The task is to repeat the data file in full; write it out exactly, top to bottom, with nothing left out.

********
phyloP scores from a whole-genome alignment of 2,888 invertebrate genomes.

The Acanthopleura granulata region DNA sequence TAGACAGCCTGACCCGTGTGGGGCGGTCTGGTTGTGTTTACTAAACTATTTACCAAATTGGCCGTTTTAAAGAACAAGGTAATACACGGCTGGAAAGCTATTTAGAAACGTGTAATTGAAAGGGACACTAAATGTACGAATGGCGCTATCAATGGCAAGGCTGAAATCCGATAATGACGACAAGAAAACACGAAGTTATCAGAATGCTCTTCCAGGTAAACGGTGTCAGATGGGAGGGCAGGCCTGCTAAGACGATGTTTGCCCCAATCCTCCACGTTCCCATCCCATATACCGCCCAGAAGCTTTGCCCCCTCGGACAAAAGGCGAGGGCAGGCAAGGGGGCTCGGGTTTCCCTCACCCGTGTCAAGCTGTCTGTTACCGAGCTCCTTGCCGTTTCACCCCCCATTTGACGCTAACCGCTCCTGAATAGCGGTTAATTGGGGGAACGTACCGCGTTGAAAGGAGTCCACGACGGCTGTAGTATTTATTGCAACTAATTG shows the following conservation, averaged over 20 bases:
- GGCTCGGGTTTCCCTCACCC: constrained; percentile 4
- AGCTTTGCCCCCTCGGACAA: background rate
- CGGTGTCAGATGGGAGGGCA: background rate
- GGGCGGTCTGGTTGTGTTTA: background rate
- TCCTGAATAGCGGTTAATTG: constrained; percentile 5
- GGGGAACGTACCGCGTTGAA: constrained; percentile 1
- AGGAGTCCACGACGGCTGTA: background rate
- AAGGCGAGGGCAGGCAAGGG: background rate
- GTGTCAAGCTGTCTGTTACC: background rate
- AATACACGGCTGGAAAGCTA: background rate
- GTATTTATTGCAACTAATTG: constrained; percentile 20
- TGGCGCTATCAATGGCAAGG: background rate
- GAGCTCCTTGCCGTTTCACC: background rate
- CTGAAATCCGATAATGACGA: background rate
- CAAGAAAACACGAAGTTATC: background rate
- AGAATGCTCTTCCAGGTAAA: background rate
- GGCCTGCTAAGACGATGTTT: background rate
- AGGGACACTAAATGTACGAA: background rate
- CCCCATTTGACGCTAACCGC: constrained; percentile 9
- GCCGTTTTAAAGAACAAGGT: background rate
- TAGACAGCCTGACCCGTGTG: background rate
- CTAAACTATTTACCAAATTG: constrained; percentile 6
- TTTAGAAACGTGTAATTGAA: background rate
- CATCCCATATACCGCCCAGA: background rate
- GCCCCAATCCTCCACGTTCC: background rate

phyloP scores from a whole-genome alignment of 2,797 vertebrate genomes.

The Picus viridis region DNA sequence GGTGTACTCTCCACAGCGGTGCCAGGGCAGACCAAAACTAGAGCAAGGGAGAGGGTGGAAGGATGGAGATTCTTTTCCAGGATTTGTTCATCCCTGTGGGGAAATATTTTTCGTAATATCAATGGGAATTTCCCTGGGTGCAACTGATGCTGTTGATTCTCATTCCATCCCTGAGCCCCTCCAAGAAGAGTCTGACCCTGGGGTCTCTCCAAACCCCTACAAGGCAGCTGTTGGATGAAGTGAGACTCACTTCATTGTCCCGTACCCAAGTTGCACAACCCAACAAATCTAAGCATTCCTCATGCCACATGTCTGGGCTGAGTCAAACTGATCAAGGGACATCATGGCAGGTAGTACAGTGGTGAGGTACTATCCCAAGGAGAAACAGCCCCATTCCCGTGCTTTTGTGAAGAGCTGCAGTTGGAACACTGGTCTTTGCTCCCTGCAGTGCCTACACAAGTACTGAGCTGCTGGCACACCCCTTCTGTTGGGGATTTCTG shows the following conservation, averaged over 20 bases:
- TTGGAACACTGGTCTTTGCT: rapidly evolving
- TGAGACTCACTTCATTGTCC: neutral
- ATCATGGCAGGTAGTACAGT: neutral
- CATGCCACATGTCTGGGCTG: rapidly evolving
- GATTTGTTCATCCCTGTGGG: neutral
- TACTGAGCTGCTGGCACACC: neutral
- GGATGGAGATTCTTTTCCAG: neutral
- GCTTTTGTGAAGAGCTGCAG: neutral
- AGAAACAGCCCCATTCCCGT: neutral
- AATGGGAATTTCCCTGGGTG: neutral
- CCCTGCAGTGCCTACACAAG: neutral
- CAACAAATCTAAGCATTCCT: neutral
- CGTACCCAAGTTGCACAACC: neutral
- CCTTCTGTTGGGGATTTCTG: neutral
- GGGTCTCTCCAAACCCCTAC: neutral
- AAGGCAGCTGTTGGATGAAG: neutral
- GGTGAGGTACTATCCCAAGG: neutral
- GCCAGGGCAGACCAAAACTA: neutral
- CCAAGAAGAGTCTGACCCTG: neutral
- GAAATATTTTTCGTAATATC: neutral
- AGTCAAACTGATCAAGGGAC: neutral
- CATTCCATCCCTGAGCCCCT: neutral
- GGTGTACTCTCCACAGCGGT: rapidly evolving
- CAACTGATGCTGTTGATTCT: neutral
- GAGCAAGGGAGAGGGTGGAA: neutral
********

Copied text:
phyloP scores from a whole-genome alignment of 2,888 invertebrate genomes.

The Acanthopleura granulata region DNA sequence TAGACAGCCTGACCCGTGTGGGGCGGTCTGGTTGTGTTTACTAAACTATTTACCAAATTGGCCGTTTTAAAGAACAAGGTAATACACGGCTGGAAAGCTATTTAGAAACGTGTAATTGAAAGGGACACTAAATGTACGAATGGCGCTATCAATGGCAAGGCTGAAATCCGATAATGACGACAAGAAAACACGAAGTTATCAGAATGCTCTTCCAGGTAAACGGTGTCAGATGGGAGGGCAGGCCTGCTAAGACGATGTTTGCCCCAATCCTCCACGTTCCCATCCCATATACCGCCCAGAAGCTTTGCCCCCTCGGACAAAAGGCGAGGGCAGGCAAGGGGGCTCGGGTTTCCCTCACCCGTGTCAAGCTGTCTGTTACCGAGCTCCTTGCCGTTTCACCCCCCATTTGACGCTAACCGCTCCTGAATAGCGGTTAATTGGGGGAACGTACCGCGTTGAAAGGAGTCCACGACGGCTGTAGTATTTATTGCAACTAATTG shows the following conservation, averaged over 20 bases:
- GGCTCGGGTTTCCCTCACCC: constrained; percentile 4
- AGCTTTGCCCCCTCGGACAA: background rate
- CGGTGTCAGATGGGAGGGCA: background rate
- GGGCGGTCTGGTTGTGTTTA: background rate
- TCCTGAATAGCGGTTAATTG: constrained; percentile 5
- GGGGAACGTACCGCGTTGAA: constrained; percentile 1
- AGGAGTCCACGACGGCTGTA: background rate
- AAGGCGAGGGCAGGCAAGGG: background rate
- GTGTCAAGCTGTCTGTTACC: background rate
- AATACACGGCTGGAAAGCTA: background rate
- GTATTTATTGCAACTAATTG: constrained; percentile 20
- TGGCGCTATCAATGGCAAGG: background rate
- GAGCTCCTTGCCGTTTCACC: background rate
- CTGAAATCCGATAATGACGA: background rate
- CAAGAAAACACGAAGTTATC: background rate
- AGAATGCTCTTCCAGGTAAA: background rate
- GGCCTGCTAAGACGATGTTT: background rate
- AGGGACACTAAATGTACGAA: background rate
- CCCCATTTGACGCTAACCGC: constrained; percentile 9
- GCCGTTTTAAAGAACAAGGT: background rate
- TAGACAGCCTGACCCGTGTG: background rate
- CTAAACTATTTACCAAATTG: constrained; percentile 6
- TTTAGAAACGTGTAATTGAA: background rate
- CATCCCATATACCGCCCAGA: background rate
- GCCCCAATCCTCCACGTTCC: background rate

phyloP scores from a whole-genome alignment of 2,797 vertebrate genomes.

The Picus viridis region DNA sequence GGTGTACTCTCCACAGCGGTGCCAGGGCAGACCAAAACTAGAGCAAGGGAGAGGGTGGAAGGATGGAGATTCTTTTCCAGGATTTGTTCATCCCTGTGGGGAAATATTTTTCGTAATATCAATGGGAATTTCCCTGGGTGCAACTGATGCTGTTGATTCTCATTCCATCCCTGAGCCCCTCCAAGAAGAGTCTGACCCTGGGGTCTCTCCAAACCCCTACAAGGCAGCTGTTGGATGAAGTGAGACTCACTTCATTGTCCCGTACCCAAGTTGCACAACCCAACAAATCTAAGCATTCCTCATGCCACATGTCTGGGCTGAGTCAAACTGATCAAGGGACATCATGGCAGGTAGTACAGTGGTGAGGTACTATCCCAAGGAGAAACAGCCCCATTCCCGTGCTTTTGTGAAGAGCTGCAGTTGGAACACTGGTCTTTGCTCCCTGCAGTGCCTACACAAGTACTGAGCTGCTGGCACACCCCTTCTGTTGGGGATTTCTG shows the following conservation, averaged over 20 bases:
- TTGGAACACTGGTCTTTGCT: rapidly evolving
- TGAGACTCACTTCATTGTCC: neutral
- ATCATGGCAGGTAGTACAGT: neutral
- CATGCCACATGTCTGGGCTG: rapidly evolving
- GATTTGTTCATCCCTGTGGG: neutral
- TACTGAGCTGCTGGCACACC: neutral
- GGATGGAGATTCTTTTCCAG: neutral
- GCTTTTGTGAAGAGCTGCAG: neutral
- AGAAACAGCCCCATTCCCGT: neutral
- AATGGGAATTTCCCTGGGTG: neutral
- CCCTGCAGTGCCTACACAAG: neutral
- CAACAAATCTAAGCATTCCT: neutral
- CGTACCCAAGTTGCACAACC: neutral
- CCTTCTGTTGGGGATTTCTG: neutral
- GGGTCTCTCCAAACCCCTAC: neutral
- AAGGCAGCTGTTGGATGAAG: neutral
- GGTGAGGTACTATCCCAAGG: neutral
- GCCAGGGCAGACCAAAACTA: neutral
- CCAAGAAGAGTCTGACCCTG: neutral
- GAAATATTTTTCGTAATATC: neutral
- AGTCAAACTGATCAAGGGAC: neutral
- CATTCCATCCCTGAGCCCCT: neutral
- GGTGTACTCTCCACAGCGGT: rapidly evolving
- CAACTGATGCTGTTGATTCT: neutral
- GAGCAAGGGAGAGGGTGGAA: neutral